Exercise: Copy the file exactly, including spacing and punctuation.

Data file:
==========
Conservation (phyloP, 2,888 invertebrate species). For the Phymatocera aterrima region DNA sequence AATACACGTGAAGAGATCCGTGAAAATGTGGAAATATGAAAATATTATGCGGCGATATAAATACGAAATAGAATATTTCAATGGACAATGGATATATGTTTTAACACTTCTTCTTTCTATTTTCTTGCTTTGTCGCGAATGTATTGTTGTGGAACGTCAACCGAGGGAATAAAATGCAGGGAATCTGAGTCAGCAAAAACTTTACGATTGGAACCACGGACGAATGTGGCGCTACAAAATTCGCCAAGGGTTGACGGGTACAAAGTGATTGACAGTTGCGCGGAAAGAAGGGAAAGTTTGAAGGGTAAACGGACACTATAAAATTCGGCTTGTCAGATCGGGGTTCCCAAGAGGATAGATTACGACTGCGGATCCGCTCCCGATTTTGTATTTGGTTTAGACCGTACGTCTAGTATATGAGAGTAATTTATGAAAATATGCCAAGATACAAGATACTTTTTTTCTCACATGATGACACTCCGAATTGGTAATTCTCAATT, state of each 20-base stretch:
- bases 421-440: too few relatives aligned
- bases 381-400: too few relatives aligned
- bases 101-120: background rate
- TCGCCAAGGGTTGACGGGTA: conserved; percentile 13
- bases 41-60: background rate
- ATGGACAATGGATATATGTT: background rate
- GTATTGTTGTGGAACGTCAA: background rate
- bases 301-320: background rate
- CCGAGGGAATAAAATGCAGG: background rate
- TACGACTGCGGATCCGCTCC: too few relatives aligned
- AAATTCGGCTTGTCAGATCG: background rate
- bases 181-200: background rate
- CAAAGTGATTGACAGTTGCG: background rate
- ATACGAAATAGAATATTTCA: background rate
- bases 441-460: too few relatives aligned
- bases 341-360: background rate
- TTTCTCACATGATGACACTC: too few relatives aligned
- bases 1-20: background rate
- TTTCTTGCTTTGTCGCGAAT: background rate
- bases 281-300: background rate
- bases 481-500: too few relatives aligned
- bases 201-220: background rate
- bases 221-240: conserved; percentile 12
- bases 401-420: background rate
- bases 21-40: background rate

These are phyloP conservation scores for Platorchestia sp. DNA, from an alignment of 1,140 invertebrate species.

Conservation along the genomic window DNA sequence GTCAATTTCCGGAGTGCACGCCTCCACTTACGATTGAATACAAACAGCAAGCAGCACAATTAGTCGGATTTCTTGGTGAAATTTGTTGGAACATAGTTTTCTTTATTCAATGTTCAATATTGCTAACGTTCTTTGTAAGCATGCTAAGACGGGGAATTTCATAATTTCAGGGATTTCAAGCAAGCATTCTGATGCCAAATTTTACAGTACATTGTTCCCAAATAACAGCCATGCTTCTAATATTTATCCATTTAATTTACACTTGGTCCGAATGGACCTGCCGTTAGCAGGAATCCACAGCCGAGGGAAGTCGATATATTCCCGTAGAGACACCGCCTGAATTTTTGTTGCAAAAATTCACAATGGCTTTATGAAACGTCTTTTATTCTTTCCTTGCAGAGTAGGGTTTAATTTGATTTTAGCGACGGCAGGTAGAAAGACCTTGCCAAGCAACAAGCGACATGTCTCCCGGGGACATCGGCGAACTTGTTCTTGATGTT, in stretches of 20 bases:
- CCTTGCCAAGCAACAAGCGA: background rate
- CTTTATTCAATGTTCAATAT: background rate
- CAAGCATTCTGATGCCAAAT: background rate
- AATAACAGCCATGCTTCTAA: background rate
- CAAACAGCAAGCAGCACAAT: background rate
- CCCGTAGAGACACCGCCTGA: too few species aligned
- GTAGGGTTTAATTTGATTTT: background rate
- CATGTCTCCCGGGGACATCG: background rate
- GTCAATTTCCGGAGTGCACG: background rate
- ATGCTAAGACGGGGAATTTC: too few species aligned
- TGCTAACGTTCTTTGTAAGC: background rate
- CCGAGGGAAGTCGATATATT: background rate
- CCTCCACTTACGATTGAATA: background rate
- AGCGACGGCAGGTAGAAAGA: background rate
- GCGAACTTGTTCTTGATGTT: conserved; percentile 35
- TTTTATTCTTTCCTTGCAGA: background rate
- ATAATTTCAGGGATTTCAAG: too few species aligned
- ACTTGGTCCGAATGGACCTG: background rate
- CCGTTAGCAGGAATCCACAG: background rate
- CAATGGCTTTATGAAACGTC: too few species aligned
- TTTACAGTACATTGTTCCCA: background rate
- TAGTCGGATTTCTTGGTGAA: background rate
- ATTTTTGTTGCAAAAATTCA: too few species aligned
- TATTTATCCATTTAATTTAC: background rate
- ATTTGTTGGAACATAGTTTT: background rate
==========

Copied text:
Conservation (phyloP, 2,888 invertebrate species). For the Phymatocera aterrima region DNA sequence AATACACGTGAAGAGATCCGTGAAAATGTGGAAATATGAAAATATTATGCGGCGATATAAATACGAAATAGAATATTTCAATGGACAATGGATATATGTTTTAACACTTCTTCTTTCTATTTTCTTGCTTTGTCGCGAATGTATTGTTGTGGAACGTCAACCGAGGGAATAAAATGCAGGGAATCTGAGTCAGCAAAAACTTTACGATTGGAACCACGGACGAATGTGGCGCTACAAAATTCGCCAAGGGTTGACGGGTACAAAGTGATTGACAGTTGCGCGGAAAGAAGGGAAAGTTTGAAGGGTAAACGGACACTATAAAATTCGGCTTGTCAGATCGGGGTTCCCAAGAGGATAGATTACGACTGCGGATCCGCTCCCGATTTTGTATTTGGTTTAGACCGTACGTCTAGTATATGAGAGTAATTTATGAAAATATGCCAAGATACAAGATACTTTTTTTCTCACATGATGACACTCCGAATTGGTAATTCTCAATT, state of each 20-base stretch:
- bases 421-440: too few relatives aligned
- bases 381-400: too few relatives aligned
- bases 101-120: background rate
- TCGCCAAGGGTTGACGGGTA: conserved; percentile 13
- bases 41-60: background rate
- ATGGACAATGGATATATGTT: background rate
- GTATTGTTGTGGAACGTCAA: background rate
- bases 301-320: background rate
- CCGAGGGAATAAAATGCAGG: background rate
- TACGACTGCGGATCCGCTCC: too few relatives aligned
- AAATTCGGCTTGTCAGATCG: background rate
- bases 181-200: background rate
- CAAAGTGATTGACAGTTGCG: background rate
- ATACGAAATAGAATATTTCA: background rate
- bases 441-460: too few relatives aligned
- bases 341-360: background rate
- TTTCTCACATGATGACACTC: too few relatives aligned
- bases 1-20: background rate
- TTTCTTGCTTTGTCGCGAAT: background rate
- bases 281-300: background rate
- bases 481-500: too few relatives aligned
- bases 201-220: background rate
- bases 221-240: conserved; percentile 12
- bases 401-420: background rate
- bases 21-40: background rate

These are phyloP conservation scores for Platorchestia sp. DNA, from an alignment of 1,140 invertebrate species.

Conservation along the genomic window DNA sequence GTCAATTTCCGGAGTGCACGCCTCCACTTACGATTGAATACAAACAGCAAGCAGCACAATTAGTCGGATTTCTTGGTGAAATTTGTTGGAACATAGTTTTCTTTATTCAATGTTCAATATTGCTAACGTTCTTTGTAAGCATGCTAAGACGGGGAATTTCATAATTTCAGGGATTTCAAGCAAGCATTCTGATGCCAAATTTTACAGTACATTGTTCCCAAATAACAGCCATGCTTCTAATATTTATCCATTTAATTTACACTTGGTCCGAATGGACCTGCCGTTAGCAGGAATCCACAGCCGAGGGAAGTCGATATATTCCCGTAGAGACACCGCCTGAATTTTTGTTGCAAAAATTCACAATGGCTTTATGAAACGTCTTTTATTCTTTCCTTGCAGAGTAGGGTTTAATTTGATTTTAGCGACGGCAGGTAGAAAGACCTTGCCAAGCAACAAGCGACATGTCTCCCGGGGACATCGGCGAACTTGTTCTTGATGTT, in stretches of 20 bases:
- CCTTGCCAAGCAACAAGCGA: background rate
- CTTTATTCAATGTTCAATAT: background rate
- CAAGCATTCTGATGCCAAAT: background rate
- AATAACAGCCATGCTTCTAA: background rate
- CAAACAGCAAGCAGCACAAT: background rate
- CCCGTAGAGACACCGCCTGA: too few species aligned
- GTAGGGTTTAATTTGATTTT: background rate
- CATGTCTCCCGGGGACATCG: background rate
- GTCAATTTCCGGAGTGCACG: background rate
- ATGCTAAGACGGGGAATTTC: too few species aligned
- TGCTAACGTTCTTTGTAAGC: background rate
- CCGAGGGAAGTCGATATATT: background rate
- CCTCCACTTACGATTGAATA: background rate
- AGCGACGGCAGGTAGAAAGA: background rate
- GCGAACTTGTTCTTGATGTT: conserved; percentile 35
- TTTTATTCTTTCCTTGCAGA: background rate
- ATAATTTCAGGGATTTCAAG: too few species aligned
- ACTTGGTCCGAATGGACCTG: background rate
- CCGTTAGCAGGAATCCACAG: background rate
- CAATGGCTTTATGAAACGTC: too few species aligned
- TTTACAGTACATTGTTCCCA: background rate
- TAGTCGGATTTCTTGGTGAA: background rate
- ATTTTTGTTGCAAAAATTCA: too few species aligned
- TATTTATCCATTTAATTTAC: background rate
- ATTTGTTGGAACATAGTTTT: background rate